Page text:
Thompson’s Point Turns the Corner
Food, drink, concerts, and noteworthy sunsets turn this former industrial land into a Portland destination.
Until a few years ago, visitors driving into Portland on I-295 North may have barely noticed the derelict brick buildings and mysterious steel-frame structure on the piece of land jutting out into the Fore River. Most people probably assumed, as I did, that the desolate spot, Thompson’s Point, was just another urban wasteland, too far off the bustling Portland peninsula to merit attention. Once the southern terminus of the Cumberland and Oxford Canal, which carried lumber and other products from the Sebago Lake region to Portland, and later a railroad yard, Thompson’s Point had become an eyesore by the early 2000s. The two long brick buildings used for train car repair in the railroads’ heyday sat empty and damaged, surrounded by various pieces of industrial junk. Today, Thompson’s Point has emerged from the scrap heap to become a vital piece of the city’s entertainment landscape, especially in the summer, when concertgoers set up chairs on a broad swath of lawn ringed by food trucks, and listen to national acts such as Wilco, Brandi Carlile, and Alabama Shakes, while watching the sun set over the river. The restored brick buildings are home to a brewery, a distillery, and a winery tasting room, as well as event spaces and a tiny, strange museum. More is on the horizon.
The plans for Thompson’s Point were initially more ambitious, perhaps too much so. Beginning in 2009, a group of local investors proposed that the buildings be demolished and everything swept clean to make way for the Forefront at Thompson’s Point, a proposed development that would have included office buildings, a hotel, a concert venue, a huge parking garage, and a convention and events center that would be the home of the Maine Red Claws basketball team. The proposal fell apart for financial reasons, leaving the door open for the more gradual development advocated by Greater Portland Landmarks, whose website lists Thompson’s Point in the “Success!” section. The preservation group applauds developers Chris Thompson and Jed Troubh’s repurposing of the historic train repair sheds, now named Brick North and Brick South, and the restoration of the steel-frame structure, a platform shed which had been moved to Thompson’s Point in the 1960s from Portland’s Union Station when the station was torn down.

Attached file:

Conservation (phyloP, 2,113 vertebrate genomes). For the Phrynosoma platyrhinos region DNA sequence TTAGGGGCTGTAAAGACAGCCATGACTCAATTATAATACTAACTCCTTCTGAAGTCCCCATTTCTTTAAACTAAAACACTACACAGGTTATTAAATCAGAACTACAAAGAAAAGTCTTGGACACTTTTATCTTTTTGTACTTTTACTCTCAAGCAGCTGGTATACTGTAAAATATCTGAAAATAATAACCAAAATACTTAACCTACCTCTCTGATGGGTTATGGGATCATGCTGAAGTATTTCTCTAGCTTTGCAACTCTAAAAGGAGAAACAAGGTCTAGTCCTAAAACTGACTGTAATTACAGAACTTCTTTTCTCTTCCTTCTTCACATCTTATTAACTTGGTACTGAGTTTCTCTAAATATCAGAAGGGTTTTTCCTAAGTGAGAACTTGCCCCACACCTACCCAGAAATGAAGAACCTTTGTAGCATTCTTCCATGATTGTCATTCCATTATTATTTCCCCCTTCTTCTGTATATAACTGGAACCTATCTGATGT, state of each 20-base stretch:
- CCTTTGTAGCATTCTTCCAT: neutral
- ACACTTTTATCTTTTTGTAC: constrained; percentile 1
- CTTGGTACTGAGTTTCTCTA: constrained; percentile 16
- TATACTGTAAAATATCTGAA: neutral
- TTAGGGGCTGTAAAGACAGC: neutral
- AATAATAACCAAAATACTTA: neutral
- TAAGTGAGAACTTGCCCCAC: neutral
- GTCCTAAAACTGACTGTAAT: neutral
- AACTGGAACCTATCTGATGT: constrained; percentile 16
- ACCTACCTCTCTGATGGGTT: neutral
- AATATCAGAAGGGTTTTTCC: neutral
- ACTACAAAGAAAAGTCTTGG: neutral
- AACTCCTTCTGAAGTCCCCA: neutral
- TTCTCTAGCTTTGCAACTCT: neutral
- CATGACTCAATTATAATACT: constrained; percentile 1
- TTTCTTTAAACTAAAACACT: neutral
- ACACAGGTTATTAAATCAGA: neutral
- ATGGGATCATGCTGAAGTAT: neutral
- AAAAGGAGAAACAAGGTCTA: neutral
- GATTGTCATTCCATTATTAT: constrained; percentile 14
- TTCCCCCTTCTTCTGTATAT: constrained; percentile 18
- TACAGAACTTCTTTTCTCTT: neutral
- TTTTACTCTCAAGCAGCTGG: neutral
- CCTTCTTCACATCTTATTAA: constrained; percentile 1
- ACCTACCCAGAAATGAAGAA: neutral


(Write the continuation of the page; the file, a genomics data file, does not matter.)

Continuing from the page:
The Portland Planning Board approved the developers’ new $110 million master plan in 2014. By the summer of 2016, the building was occupied by Bissell Brothers, Cellardoor at the Point—a glamorous 5,000-square-foot wine-tasting room and event space—Stroudwater Distillery, and the International Cryptozoology Museum, which is devoted to creatures such as Bigfoot, the Loch Ness monster, and mermaids. Brick North is now also home to digital design and software company Big Room Studios, the burrito cart-turned-restaurant Locally Sauced, and Halo at the Point, an event, performance, and photo/ video production space with sophisticated lighting and sound capabilities. Brick South has been reborn as a 25,000-square-foot venue that hosts the monthly Maker’s Market at the Point, as well as weddings and private events. In the winter months, the former train station platform shed, now called the Depot Pavilion, shelters an ice skating rink, while an adjacent yurt serves local beer on tap.
Not much of this development was in place in 2015, the first summer the State Theatre in Portland presented a series of outdoor concerts at Thompson’s Point. It’s a relaxed, friendly venue that performers seem to like as much as fans; a couple of years ago, I watched Michael Franti kick around a soccer ball and pose for photos with kids on the grass before taking the stage with his band. This summer, the lineup includes Death Cab for Cutie, Maggie Rogers, Lord Huron, and, on Labor Day weekend, the second Ghostland at Thompson’s Point, featuring local favorite the Ghost of Paul Revere, along with other musicians. Every Thursday at 4 p.m., Summer Sunsets on the Point includes food trucks, beer, wine, cocktails, lawn games, and activities for kids. Dogs are welcome, too.
By next summer, Thompson’s Point will be even more of a year-round destination. Construction is well underway on the Children’s Museum and Theatre of Maine at Thompson’s Point, which is expected to move this fall from its current location next to the Portland Museum of Art. The three-story, $14 million facility will double its size, with a climbing structure and 100-seat theater on the first floor and interactive exhibits on the second floor, including large marine life touch tanks, as well as outdoor play areas. Builders are breaking ground this summer for Hotel Portland, a 148-room boutique hotel under Marriott’s Tribute Portfolio brand featuring a restaurant, “speakeasy” bar, rooftop terrace, and indoor pool.
Right now, there are no set plans for adding residences to the development, but the master plan includes the even- tual construction of 335 residential units. Thompson, the developer, is excited about that possibility down the road. “We’ve looked at Thompson’s Point as the creation of a dynamic mixed-use neighborhood, and our goal is for it to feel like something that has always been part of Portland,” he says, adding that collaboration with tenants, visitors, and the city is vital to the successful evolution of the proj- ect over time. “Even when we add new things, we always ask first, ‘Is this something that could only belong here, and will it add value and synergy to what’s already here?’ We want anyone and everyone to feel welcome, and that this is a place where they want to be.”